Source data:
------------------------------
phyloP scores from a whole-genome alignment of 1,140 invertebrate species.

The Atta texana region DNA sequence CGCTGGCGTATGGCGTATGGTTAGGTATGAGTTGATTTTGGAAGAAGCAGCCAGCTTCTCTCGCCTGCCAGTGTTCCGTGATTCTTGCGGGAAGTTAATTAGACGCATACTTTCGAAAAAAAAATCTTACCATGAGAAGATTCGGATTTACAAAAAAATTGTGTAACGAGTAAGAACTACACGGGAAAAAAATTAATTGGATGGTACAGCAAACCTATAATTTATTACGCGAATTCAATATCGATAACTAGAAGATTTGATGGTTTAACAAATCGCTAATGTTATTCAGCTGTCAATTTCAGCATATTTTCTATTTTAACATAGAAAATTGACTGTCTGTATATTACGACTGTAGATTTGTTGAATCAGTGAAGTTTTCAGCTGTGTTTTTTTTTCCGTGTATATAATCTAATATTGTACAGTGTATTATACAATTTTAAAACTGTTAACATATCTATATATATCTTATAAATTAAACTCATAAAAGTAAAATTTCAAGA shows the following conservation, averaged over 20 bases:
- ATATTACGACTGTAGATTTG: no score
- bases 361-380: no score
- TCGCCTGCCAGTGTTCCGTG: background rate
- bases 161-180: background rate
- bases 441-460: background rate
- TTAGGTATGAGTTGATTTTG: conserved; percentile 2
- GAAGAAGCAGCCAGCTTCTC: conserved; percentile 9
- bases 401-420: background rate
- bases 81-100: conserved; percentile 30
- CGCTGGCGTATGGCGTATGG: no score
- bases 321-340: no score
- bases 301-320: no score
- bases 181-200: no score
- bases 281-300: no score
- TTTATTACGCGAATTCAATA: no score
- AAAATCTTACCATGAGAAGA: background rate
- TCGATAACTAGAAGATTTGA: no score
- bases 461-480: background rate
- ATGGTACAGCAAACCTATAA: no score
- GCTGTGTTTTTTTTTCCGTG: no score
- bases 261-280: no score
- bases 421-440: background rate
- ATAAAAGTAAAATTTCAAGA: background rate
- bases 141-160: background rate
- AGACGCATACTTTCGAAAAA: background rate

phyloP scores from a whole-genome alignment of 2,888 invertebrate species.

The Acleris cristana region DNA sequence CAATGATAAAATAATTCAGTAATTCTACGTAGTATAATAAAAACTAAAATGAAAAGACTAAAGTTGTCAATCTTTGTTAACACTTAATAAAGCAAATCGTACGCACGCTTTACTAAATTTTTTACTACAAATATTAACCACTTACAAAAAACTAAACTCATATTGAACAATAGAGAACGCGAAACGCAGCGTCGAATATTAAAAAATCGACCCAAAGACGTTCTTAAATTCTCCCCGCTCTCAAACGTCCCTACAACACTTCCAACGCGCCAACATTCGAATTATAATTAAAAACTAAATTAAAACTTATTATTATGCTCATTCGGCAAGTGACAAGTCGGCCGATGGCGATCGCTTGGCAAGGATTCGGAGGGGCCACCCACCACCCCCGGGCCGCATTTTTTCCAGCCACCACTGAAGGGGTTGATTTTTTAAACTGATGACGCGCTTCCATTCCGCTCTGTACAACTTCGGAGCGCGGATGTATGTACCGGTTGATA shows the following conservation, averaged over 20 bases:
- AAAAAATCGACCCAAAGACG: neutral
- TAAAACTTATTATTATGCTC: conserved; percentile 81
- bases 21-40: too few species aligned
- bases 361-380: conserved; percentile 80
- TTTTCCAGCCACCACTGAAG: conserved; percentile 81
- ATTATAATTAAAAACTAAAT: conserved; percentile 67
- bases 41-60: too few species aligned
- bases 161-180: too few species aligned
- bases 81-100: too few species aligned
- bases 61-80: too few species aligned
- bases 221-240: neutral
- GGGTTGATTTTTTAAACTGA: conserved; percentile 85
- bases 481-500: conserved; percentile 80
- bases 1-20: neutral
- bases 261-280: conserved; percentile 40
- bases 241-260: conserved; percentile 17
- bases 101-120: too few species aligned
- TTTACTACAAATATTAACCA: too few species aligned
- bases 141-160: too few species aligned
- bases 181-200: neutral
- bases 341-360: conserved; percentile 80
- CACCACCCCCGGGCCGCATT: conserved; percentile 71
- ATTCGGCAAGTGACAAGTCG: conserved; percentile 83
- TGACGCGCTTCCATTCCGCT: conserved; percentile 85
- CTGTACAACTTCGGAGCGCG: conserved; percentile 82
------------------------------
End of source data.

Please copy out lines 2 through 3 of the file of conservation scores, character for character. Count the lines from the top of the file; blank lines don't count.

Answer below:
The Atta texana region DNA sequence CGCTGGCGTATGGCGTATGGTTAGGTATGAGTTGATTTTGGAAGAAGCAGCCAGCTTCTCTCGCCTGCCAGTGTTCCGTGATTCTTGCGGGAAGTTAATTAGACGCATACTTTCGAAAAAAAAATCTTACCATGAGAAGATTCGGATTTACAAAAAAATTGTGTAACGAGTAAGAACTACACGGGAAAAAAATTAATTGGATGGTACAGCAAACCTATAATTTATTACGCGAATTCAATATCGATAACTAGAAGATTTGATGGTTTAACAAATCGCTAATGTTATTCAGCTGTCAATTTCAGCATATTTTCTATTTTAACATAGAAAATTGACTGTCTGTATATTACGACTGTAGATTTGTTGAATCAGTGAAGTTTTCAGCTGTGTTTTTTTTTCCGTGTATATAATCTAATATTGTACAGTGTATTATACAATTTTAAAACTGTTAACATATCTATATATATCTTATAAATTAAACTCATAAAAGTAAAATTTCAAGA shows the following conservation, averaged over 20 bases:
- ATATTACGACTGTAGATTTG: no score